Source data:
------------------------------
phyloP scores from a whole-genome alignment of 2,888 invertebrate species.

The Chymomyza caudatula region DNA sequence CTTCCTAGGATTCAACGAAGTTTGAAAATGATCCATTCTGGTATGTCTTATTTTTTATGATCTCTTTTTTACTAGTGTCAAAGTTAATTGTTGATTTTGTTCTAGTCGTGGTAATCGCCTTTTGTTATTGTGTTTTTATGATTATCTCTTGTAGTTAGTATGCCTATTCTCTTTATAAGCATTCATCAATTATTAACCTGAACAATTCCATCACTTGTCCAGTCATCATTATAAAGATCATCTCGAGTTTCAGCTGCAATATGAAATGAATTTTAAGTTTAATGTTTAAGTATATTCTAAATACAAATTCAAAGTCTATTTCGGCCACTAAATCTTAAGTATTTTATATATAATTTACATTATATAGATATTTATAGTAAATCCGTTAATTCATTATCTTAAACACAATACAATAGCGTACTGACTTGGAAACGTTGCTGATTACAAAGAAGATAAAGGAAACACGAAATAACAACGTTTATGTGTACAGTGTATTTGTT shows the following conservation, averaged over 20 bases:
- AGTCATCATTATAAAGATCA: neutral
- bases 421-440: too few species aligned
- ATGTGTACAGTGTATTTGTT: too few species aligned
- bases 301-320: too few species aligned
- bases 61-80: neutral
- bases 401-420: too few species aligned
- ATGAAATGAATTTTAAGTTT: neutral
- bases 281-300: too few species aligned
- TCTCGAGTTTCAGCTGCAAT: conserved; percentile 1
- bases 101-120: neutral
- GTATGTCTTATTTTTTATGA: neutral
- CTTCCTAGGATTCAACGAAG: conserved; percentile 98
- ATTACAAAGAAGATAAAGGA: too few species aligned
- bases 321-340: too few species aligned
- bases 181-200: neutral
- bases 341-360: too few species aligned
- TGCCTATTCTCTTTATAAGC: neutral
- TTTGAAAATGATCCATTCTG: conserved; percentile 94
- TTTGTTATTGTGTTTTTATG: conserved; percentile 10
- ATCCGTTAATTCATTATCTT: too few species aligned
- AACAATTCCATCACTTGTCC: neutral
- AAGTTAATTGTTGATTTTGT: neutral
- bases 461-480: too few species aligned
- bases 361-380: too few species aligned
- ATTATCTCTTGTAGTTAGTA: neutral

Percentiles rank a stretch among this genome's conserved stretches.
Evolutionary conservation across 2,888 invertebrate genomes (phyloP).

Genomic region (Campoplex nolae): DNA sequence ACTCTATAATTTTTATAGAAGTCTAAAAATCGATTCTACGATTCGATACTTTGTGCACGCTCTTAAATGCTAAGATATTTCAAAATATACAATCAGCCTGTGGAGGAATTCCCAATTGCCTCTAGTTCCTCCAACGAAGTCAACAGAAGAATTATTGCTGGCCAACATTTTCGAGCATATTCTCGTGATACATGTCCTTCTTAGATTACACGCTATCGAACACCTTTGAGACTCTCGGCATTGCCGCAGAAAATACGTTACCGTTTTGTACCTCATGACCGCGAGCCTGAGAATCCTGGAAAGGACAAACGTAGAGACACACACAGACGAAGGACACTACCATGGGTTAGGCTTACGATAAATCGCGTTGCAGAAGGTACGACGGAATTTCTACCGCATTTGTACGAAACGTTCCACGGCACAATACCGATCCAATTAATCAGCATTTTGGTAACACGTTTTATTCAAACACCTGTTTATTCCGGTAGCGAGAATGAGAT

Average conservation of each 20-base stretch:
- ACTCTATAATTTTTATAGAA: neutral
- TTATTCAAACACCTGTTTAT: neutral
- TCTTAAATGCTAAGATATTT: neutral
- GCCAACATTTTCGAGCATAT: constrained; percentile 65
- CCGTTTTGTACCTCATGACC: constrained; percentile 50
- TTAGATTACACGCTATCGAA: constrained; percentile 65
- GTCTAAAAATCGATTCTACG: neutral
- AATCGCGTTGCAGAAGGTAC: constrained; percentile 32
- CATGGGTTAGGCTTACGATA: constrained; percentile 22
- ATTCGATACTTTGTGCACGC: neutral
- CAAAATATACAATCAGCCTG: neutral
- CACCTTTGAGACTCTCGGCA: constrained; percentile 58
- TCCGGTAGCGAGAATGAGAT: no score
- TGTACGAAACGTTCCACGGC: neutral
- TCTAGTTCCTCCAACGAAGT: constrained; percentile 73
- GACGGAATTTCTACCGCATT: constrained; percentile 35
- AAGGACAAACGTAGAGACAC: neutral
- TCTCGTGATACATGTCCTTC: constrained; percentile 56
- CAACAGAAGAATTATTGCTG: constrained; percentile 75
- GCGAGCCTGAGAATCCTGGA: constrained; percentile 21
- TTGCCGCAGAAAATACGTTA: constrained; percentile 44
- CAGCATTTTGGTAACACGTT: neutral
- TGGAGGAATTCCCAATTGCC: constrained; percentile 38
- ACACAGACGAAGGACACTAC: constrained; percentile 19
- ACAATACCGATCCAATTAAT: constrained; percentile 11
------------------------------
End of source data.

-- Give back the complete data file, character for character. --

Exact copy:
phyloP scores from a whole-genome alignment of 2,888 invertebrate species.

The Chymomyza caudatula region DNA sequence CTTCCTAGGATTCAACGAAGTTTGAAAATGATCCATTCTGGTATGTCTTATTTTTTATGATCTCTTTTTTACTAGTGTCAAAGTTAATTGTTGATTTTGTTCTAGTCGTGGTAATCGCCTTTTGTTATTGTGTTTTTATGATTATCTCTTGTAGTTAGTATGCCTATTCTCTTTATAAGCATTCATCAATTATTAACCTGAACAATTCCATCACTTGTCCAGTCATCATTATAAAGATCATCTCGAGTTTCAGCTGCAATATGAAATGAATTTTAAGTTTAATGTTTAAGTATATTCTAAATACAAATTCAAAGTCTATTTCGGCCACTAAATCTTAAGTATTTTATATATAATTTACATTATATAGATATTTATAGTAAATCCGTTAATTCATTATCTTAAACACAATACAATAGCGTACTGACTTGGAAACGTTGCTGATTACAAAGAAGATAAAGGAAACACGAAATAACAACGTTTATGTGTACAGTGTATTTGTT shows the following conservation, averaged over 20 bases:
- AGTCATCATTATAAAGATCA: neutral
- bases 421-440: too few species aligned
- ATGTGTACAGTGTATTTGTT: too few species aligned
- bases 301-320: too few species aligned
- bases 61-80: neutral
- bases 401-420: too few species aligned
- ATGAAATGAATTTTAAGTTT: neutral
- bases 281-300: too few species aligned
- TCTCGAGTTTCAGCTGCAAT: conserved; percentile 1
- bases 101-120: neutral
- GTATGTCTTATTTTTTATGA: neutral
- CTTCCTAGGATTCAACGAAG: conserved; percentile 98
- ATTACAAAGAAGATAAAGGA: too few species aligned
- bases 321-340: too few species aligned
- bases 181-200: neutral
- bases 341-360: too few species aligned
- TGCCTATTCTCTTTATAAGC: neutral
- TTTGAAAATGATCCATTCTG: conserved; percentile 94
- TTTGTTATTGTGTTTTTATG: conserved; percentile 10
- ATCCGTTAATTCATTATCTT: too few species aligned
- AACAATTCCATCACTTGTCC: neutral
- AAGTTAATTGTTGATTTTGT: neutral
- bases 461-480: too few species aligned
- bases 361-380: too few species aligned
- ATTATCTCTTGTAGTTAGTA: neutral

Percentiles rank a stretch among this genome's conserved stretches.
Evolutionary conservation across 2,888 invertebrate genomes (phyloP).

Genomic region (Campoplex nolae): DNA sequence ACTCTATAATTTTTATAGAAGTCTAAAAATCGATTCTACGATTCGATACTTTGTGCACGCTCTTAAATGCTAAGATATTTCAAAATATACAATCAGCCTGTGGAGGAATTCCCAATTGCCTCTAGTTCCTCCAACGAAGTCAACAGAAGAATTATTGCTGGCCAACATTTTCGAGCATATTCTCGTGATACATGTCCTTCTTAGATTACACGCTATCGAACACCTTTGAGACTCTCGGCATTGCCGCAGAAAATACGTTACCGTTTTGTACCTCATGACCGCGAGCCTGAGAATCCTGGAAAGGACAAACGTAGAGACACACACAGACGAAGGACACTACCATGGGTTAGGCTTACGATAAATCGCGTTGCAGAAGGTACGACGGAATTTCTACCGCATTTGTACGAAACGTTCCACGGCACAATACCGATCCAATTAATCAGCATTTTGGTAACACGTTTTATTCAAACACCTGTTTATTCCGGTAGCGAGAATGAGAT

Average conservation of each 20-base stretch:
- ACTCTATAATTTTTATAGAA: neutral
- TTATTCAAACACCTGTTTAT: neutral
- TCTTAAATGCTAAGATATTT: neutral
- GCCAACATTTTCGAGCATAT: constrained; percentile 65
- CCGTTTTGTACCTCATGACC: constrained; percentile 50
- TTAGATTACACGCTATCGAA: constrained; percentile 65
- GTCTAAAAATCGATTCTACG: neutral
- AATCGCGTTGCAGAAGGTAC: constrained; percentile 32
- CATGGGTTAGGCTTACGATA: constrained; percentile 22
- ATTCGATACTTTGTGCACGC: neutral
- CAAAATATACAATCAGCCTG: neutral
- CACCTTTGAGACTCTCGGCA: constrained; percentile 58
- TCCGGTAGCGAGAATGAGAT: no score
- TGTACGAAACGTTCCACGGC: neutral
- TCTAGTTCCTCCAACGAAGT: constrained; percentile 73
- GACGGAATTTCTACCGCATT: constrained; percentile 35
- AAGGACAAACGTAGAGACAC: neutral
- TCTCGTGATACATGTCCTTC: constrained; percentile 56
- CAACAGAAGAATTATTGCTG: constrained; percentile 75
- GCGAGCCTGAGAATCCTGGA: constrained; percentile 21
- TTGCCGCAGAAAATACGTTA: constrained; percentile 44
- CAGCATTTTGGTAACACGTT: neutral
- TGGAGGAATTCCCAATTGCC: constrained; percentile 38
- ACACAGACGAAGGACACTAC: constrained; percentile 19
- ACAATACCGATCCAATTAAT: constrained; percentile 11